Elephants eat enormous amounts of vegetation daily , but the digestive system only uses about 40 percent of the intake. It is estimated that nearly 60 percent of elephant feces is undigested or partially digested vegetation. This poor absorption of nutrients is one of the reasons why elephants are considered a keystone species. The undigested or partially digested vegetation generates new plant growth as it is deposited on the elephant's travels. Keystone species play a key role in an ecosystem. Their presence or absence affects many other species.
Elephants are a keystone species in the savannah ecosystem because many plant species require seeds to go through a digestive system before germination. It is estimated that at least one-third of tree species in West Africa rely on the elephants' digestive system for germination. Many savannah species, including elephants, benefit from the new vegetation growth for food and shelter.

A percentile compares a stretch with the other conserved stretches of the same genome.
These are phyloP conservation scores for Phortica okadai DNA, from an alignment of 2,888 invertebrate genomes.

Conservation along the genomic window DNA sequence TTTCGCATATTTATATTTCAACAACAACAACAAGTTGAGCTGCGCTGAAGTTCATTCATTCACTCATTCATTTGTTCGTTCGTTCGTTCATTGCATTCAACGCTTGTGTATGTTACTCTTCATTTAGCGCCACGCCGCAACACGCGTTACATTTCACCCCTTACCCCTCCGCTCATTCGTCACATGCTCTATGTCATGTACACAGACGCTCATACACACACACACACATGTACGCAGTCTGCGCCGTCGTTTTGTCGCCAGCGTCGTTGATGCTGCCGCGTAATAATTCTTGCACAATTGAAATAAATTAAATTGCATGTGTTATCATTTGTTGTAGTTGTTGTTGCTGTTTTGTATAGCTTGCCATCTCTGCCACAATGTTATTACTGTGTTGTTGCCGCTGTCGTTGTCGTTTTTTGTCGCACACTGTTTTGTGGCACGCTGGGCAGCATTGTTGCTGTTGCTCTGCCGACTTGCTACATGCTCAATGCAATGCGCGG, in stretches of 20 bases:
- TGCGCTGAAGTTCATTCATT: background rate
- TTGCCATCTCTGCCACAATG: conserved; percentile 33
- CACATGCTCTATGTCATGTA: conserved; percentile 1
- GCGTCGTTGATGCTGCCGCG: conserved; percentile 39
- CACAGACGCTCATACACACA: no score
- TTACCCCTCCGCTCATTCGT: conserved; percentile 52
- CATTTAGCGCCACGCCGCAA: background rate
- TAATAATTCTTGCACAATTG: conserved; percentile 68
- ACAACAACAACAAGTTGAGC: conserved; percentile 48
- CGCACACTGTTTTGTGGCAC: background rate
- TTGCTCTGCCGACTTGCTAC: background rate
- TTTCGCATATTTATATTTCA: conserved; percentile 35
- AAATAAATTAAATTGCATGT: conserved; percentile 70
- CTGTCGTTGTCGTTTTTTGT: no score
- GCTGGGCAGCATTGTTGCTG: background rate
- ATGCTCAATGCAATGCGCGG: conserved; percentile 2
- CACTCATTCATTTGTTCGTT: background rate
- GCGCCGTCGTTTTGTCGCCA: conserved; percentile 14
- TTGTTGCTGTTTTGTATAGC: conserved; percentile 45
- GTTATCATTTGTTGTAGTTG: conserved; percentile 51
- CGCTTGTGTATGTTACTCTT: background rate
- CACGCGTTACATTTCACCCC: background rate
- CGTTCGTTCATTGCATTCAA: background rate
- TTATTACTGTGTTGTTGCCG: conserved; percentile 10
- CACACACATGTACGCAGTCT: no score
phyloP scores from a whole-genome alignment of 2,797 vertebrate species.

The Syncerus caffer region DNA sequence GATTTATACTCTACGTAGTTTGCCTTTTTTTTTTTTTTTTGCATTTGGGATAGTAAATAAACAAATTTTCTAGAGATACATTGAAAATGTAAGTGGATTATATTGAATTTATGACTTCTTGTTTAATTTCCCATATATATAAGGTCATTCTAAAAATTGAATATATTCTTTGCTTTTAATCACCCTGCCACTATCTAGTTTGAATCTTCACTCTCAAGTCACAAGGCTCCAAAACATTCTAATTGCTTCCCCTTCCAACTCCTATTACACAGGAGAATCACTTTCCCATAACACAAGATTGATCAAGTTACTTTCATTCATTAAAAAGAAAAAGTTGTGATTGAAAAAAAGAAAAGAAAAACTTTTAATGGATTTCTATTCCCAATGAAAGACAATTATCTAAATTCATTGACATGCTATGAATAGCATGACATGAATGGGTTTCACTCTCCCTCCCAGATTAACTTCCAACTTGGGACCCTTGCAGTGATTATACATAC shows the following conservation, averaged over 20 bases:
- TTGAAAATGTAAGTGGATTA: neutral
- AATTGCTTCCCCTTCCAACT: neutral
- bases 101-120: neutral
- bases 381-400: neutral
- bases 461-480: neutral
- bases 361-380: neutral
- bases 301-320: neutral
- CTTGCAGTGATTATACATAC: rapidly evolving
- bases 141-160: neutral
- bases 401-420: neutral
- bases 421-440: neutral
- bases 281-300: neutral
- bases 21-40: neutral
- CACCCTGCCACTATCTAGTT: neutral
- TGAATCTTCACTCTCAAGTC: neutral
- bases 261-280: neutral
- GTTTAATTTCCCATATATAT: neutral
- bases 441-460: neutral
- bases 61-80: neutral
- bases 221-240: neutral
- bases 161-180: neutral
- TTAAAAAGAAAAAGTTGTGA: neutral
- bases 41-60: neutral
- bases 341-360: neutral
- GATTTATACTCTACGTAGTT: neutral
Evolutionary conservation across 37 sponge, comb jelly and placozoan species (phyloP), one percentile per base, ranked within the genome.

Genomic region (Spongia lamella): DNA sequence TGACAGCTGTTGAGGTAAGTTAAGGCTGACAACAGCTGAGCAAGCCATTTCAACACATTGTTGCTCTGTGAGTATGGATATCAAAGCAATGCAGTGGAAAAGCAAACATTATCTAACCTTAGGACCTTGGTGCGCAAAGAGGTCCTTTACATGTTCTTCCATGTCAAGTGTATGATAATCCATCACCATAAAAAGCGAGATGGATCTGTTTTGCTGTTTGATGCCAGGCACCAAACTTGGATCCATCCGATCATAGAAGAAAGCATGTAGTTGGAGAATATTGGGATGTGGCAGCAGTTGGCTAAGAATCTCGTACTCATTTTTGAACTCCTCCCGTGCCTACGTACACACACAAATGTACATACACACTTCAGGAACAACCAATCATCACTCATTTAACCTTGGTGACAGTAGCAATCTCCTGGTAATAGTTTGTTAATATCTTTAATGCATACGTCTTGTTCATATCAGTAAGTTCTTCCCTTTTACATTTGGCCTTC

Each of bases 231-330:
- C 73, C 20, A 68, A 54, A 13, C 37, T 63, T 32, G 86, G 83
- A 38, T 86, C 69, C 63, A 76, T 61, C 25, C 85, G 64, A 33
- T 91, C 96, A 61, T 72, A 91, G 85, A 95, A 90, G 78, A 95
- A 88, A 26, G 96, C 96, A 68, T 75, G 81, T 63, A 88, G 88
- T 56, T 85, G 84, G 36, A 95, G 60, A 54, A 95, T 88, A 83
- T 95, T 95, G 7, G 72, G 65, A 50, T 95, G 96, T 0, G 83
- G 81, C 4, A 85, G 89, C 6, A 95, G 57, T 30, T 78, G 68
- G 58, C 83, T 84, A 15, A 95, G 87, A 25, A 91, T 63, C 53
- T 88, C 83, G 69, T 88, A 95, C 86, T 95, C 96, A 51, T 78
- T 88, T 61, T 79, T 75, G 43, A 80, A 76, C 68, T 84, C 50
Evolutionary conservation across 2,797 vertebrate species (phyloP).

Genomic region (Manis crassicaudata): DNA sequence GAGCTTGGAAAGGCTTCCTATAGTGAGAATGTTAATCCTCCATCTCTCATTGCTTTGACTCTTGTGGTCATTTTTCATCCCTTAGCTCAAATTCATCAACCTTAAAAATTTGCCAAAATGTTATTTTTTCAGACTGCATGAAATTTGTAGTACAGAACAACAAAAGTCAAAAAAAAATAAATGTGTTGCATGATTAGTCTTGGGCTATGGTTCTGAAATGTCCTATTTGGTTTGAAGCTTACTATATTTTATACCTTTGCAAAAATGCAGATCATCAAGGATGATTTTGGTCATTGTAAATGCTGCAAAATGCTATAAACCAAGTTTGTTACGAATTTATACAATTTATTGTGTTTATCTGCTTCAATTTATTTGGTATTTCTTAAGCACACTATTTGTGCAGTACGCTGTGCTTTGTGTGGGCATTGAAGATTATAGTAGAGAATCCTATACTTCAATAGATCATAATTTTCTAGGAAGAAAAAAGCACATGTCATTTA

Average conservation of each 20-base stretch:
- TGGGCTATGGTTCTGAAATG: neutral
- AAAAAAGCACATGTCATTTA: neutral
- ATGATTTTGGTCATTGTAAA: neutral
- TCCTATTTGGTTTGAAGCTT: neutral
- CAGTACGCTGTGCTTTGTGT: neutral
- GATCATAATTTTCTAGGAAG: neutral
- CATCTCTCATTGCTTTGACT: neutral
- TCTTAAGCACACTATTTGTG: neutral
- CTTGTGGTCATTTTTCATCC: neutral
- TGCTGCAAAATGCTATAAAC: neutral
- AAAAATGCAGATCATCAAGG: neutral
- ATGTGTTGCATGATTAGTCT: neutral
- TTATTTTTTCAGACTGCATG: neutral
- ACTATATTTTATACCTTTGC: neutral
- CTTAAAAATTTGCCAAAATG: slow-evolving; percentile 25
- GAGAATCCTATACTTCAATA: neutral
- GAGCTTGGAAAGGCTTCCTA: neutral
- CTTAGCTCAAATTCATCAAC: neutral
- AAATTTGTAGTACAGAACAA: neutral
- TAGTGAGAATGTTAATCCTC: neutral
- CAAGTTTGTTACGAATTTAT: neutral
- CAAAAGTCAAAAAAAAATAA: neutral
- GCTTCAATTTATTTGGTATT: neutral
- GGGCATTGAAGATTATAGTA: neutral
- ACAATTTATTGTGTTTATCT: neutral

Elephants are non-ruminants, meaning the food is fermented after it has been digested by the stomach (hindgut fermentation), and is pushed through the gut at a rapid rate. Because the contact time the fermented food has with the absorptive surfaces of the intestines is limited, non-ruminants are not able to extract as many nutrients from the food. These animals compensate the nutrient loss by eating greater quantities and are capable of eating lower quality vegetation.
Elephants are capable of consuming vegetation that is too fibrous and protein-deficient for ruminants to consume. Ruminants are foregut fermenters, that consume lower quantities of higher quality vegetation. Elephants are capable of thriving in a wide range of habitats due to the digestion of lower quality vegetation.
Elephants impact the environment in numerous ways. During migration elephants use the same paths, creating trails that other animals and humans use to travel. The tusks are used to dig wells, generating multiple water sources throughout the habitat. As elephants traverse through the environment, the large size helps bring down vegetation, which then become accessible to smaller species.